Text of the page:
The Fallenness of Man. Calvinism also holds to a radical view of man’s fallenness. This, like the sovereignty of God, also receives lip service from the majority of Christians. Most Christians profess the radical fallenness of man, but ignorantly deny its consequences. The bible makes quite clear (e.g., Romans 8:7; 1 Corinthians 2:14; and other places) that man, in his natural state (i.e., his fallen state) cannot please God and will not come to God. Calvinists, such as Jonathan Edwards and others, refer to this fallen state of man as his moral inability. Moral inability means sinful man lacks the desire to choose the things of God. He has the natural ability to choose God (nothing is coercing him to not choose God), but his desire is to be autonomous from God. Sinful man’s moral inability is wonderfully illustrated in Jesus’ parable of the ten minas (Luke 19), when the citizens of the king say, “We do not want this man to reign over us” (Luke 19:14). Any theology that denies man’s radical fallenness (i.e., that the fall effects man to the core of his being) isn’t faithful to the teaching of Scripture on this matter. Man in his fallen state is, as Augustine of Hippo said all these centuries ago, non posse non peccare, or “not able to not sin.” Yet there are those who want to give to fallen man a sliver of moral ability. They argue that if man cannot freely choose God, then salvation is meaningless. They come up with doctrines like prevenient grace to say that God grants a type of grace to all men that puts him in a neutral position as to his will so that he can choose to respond, or not respond, to the offer of the gospel. That’s a nice theory, but there is nothing in all of Scripture that speaks of a prevenient grace! Plus it completely ignores the Bible’s own description of our fallen state. Man is dead in sin and trespasses (Ephesians 2:1), he is a slave to sin (Romans 6:17) and he is at enmity with God (Romans 8:7). However, those who reject Calvinism want to say that man is only terminally ill, not dead; somewhat free, not a slave; and somewhat open, not completely hostile to God. That’s fine to believe that, but it’s not in the Bible.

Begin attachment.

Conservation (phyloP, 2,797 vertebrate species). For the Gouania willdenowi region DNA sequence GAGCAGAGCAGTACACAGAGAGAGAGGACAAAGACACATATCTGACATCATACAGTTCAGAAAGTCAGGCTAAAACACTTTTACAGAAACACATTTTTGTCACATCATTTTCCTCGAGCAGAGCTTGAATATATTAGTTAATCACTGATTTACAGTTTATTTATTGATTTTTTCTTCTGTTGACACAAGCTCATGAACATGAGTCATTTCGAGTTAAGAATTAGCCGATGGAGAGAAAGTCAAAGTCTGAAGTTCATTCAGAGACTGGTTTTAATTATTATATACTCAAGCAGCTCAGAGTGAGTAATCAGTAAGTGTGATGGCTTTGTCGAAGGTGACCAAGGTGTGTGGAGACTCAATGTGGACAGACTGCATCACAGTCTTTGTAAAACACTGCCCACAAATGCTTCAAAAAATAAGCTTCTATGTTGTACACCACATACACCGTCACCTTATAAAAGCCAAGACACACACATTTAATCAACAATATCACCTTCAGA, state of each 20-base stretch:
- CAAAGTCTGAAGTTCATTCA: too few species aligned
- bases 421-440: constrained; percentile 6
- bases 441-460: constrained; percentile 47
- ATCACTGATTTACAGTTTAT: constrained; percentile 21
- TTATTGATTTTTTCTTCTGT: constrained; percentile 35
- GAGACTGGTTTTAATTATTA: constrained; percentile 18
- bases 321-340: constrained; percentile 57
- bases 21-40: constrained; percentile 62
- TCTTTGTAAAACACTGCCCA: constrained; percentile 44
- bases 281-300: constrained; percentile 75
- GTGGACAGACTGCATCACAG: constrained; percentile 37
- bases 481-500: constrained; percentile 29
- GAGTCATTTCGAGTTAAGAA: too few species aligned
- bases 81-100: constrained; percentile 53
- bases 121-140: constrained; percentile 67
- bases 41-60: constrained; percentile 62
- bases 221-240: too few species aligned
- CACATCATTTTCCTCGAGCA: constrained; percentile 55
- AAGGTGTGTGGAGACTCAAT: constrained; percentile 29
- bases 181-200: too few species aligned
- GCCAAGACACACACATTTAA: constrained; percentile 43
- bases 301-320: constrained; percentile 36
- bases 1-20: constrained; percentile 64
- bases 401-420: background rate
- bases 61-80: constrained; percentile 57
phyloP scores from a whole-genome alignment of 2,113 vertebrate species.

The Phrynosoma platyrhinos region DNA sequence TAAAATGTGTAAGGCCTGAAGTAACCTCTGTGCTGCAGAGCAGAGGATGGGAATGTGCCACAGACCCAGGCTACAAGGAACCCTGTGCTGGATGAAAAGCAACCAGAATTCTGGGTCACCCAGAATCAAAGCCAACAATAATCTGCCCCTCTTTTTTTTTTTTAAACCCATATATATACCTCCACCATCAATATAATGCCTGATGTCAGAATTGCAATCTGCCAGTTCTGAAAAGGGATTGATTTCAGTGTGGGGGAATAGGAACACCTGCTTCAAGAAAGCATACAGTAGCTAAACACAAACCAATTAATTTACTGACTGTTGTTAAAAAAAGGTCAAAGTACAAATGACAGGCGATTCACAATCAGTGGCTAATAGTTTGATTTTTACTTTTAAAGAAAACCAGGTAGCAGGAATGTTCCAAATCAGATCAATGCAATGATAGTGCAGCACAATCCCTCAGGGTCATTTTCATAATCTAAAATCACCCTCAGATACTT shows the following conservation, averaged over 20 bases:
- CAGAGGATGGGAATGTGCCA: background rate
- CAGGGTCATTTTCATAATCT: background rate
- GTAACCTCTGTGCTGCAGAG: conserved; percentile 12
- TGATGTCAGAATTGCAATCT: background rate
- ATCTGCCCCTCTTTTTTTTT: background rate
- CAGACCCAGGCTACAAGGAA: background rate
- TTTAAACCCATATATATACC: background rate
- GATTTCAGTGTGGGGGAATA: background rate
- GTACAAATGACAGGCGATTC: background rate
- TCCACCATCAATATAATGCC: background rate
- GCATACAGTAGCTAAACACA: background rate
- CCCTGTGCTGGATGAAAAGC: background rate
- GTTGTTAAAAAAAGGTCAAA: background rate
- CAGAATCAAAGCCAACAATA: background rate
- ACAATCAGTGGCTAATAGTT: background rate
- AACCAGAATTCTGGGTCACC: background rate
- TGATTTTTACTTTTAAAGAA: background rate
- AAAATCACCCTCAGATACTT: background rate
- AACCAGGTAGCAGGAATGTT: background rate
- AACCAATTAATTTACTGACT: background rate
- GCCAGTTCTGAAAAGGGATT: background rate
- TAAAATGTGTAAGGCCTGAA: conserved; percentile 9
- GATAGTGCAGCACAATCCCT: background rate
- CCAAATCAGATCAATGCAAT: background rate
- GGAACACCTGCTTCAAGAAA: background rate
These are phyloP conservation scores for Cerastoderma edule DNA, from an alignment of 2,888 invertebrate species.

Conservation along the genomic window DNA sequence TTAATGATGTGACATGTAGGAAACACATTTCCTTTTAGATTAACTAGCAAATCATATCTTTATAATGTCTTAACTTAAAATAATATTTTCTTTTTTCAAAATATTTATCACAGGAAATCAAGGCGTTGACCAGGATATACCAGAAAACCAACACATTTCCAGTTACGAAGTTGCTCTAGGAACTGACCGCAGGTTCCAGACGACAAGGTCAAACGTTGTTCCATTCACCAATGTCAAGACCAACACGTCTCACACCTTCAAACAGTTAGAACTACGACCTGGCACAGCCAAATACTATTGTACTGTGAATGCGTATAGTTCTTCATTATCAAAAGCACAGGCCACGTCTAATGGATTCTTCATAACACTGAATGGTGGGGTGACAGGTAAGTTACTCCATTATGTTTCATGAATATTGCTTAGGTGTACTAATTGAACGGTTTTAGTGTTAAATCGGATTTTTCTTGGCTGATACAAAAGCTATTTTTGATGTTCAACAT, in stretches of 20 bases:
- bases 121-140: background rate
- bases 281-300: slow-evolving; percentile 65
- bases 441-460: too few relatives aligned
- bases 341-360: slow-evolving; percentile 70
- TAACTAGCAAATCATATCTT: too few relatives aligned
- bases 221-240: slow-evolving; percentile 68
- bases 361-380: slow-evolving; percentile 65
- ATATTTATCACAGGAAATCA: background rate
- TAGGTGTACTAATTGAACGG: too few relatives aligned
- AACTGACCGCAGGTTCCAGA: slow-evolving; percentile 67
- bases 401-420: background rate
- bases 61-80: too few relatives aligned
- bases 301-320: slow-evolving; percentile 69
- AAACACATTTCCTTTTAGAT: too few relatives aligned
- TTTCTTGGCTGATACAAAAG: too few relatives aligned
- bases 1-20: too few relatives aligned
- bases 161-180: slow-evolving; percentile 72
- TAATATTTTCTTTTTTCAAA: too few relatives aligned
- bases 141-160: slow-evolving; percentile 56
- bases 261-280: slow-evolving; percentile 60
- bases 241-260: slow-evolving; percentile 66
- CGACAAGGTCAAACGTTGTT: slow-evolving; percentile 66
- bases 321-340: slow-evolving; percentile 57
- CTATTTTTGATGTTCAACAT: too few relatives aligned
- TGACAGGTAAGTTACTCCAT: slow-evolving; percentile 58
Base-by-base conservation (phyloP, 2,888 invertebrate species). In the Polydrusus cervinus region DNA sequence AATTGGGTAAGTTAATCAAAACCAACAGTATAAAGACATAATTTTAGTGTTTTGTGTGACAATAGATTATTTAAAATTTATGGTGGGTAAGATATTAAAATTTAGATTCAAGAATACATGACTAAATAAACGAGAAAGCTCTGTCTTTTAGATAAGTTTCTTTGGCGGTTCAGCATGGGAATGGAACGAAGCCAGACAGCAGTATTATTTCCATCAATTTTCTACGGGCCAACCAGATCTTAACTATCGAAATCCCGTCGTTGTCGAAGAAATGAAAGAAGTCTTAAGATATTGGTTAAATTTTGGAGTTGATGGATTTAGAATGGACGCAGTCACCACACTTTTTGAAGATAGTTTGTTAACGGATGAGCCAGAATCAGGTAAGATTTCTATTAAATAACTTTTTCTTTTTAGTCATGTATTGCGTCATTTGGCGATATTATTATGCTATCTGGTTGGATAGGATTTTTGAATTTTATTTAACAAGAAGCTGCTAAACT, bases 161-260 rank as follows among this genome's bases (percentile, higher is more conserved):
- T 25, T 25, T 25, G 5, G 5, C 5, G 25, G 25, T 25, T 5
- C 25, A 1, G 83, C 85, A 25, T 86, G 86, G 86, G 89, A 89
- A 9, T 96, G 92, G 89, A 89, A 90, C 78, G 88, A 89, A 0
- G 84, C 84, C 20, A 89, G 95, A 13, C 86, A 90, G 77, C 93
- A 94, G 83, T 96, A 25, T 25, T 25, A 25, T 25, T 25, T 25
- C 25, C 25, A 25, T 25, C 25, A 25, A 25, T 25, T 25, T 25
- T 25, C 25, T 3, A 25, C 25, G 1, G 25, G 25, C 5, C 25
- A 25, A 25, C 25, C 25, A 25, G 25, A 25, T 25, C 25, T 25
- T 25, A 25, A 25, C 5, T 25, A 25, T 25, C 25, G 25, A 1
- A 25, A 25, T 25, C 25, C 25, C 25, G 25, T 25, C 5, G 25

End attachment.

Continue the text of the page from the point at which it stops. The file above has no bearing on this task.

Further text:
An Effective Salvation. Another things Calvinism teaches is an effective salvation. What I mean by that is that the death of Christ upon the cross secured an actual salvation for those whom it was intended. This is the heart of the doctrine of Limited, or Definite, Atonement. Jesus Christ died to save his people from their sin. This is what Scripture explicitly teaches when Jesus himself says, “I am the good shepherd. The good shepherd lays down his life for the sheep.” (John 10:11). When you look at the nature of Christ’s atoning work on the cross, you see that his work was a propitiatory work; it appeased the wrath of God for our sin. It was also an expiatory work; it removed the guilt that our sin incurred. The work of Christ was also a reconciling work; it brought reconciliation between God as the offended party and man as the offending party. Finally, Christ’s work was a redeeming work; it bought his people back from slavery to sin and death. All of these aspects of Christ’s saving work speak of it as effective. Because it was an effective salvation, it must necessarily be a definitive, or particular, salvation – Christ did not die for all men, but only for some men; namely, his sheep. In contrast, those who oppose Calvinism assert that Christ died for all men, and in so doing they limit the effectiveness of the atonement. Christ didn’t actually save anyone, but makes all men savable. This concept is foreign to Scripture. Yet Synergists must redefine the atonement because if they say Christ died for all men and they hold to the orthodox view of the atonement, they become, in essence, full universalists. Yet the Bible is quite clear that not all men will be saved, so the nature of the atonement is changed to fit in with the notion that Christ died for all. However, a careful examination of passages that, on the surface, seem to teach a universal application to the death of Christ (e.g., 1 Timothy 2:4; 2 Peter 3:9; 1 John 2:2) will yield that the universalists misinterpret these passages.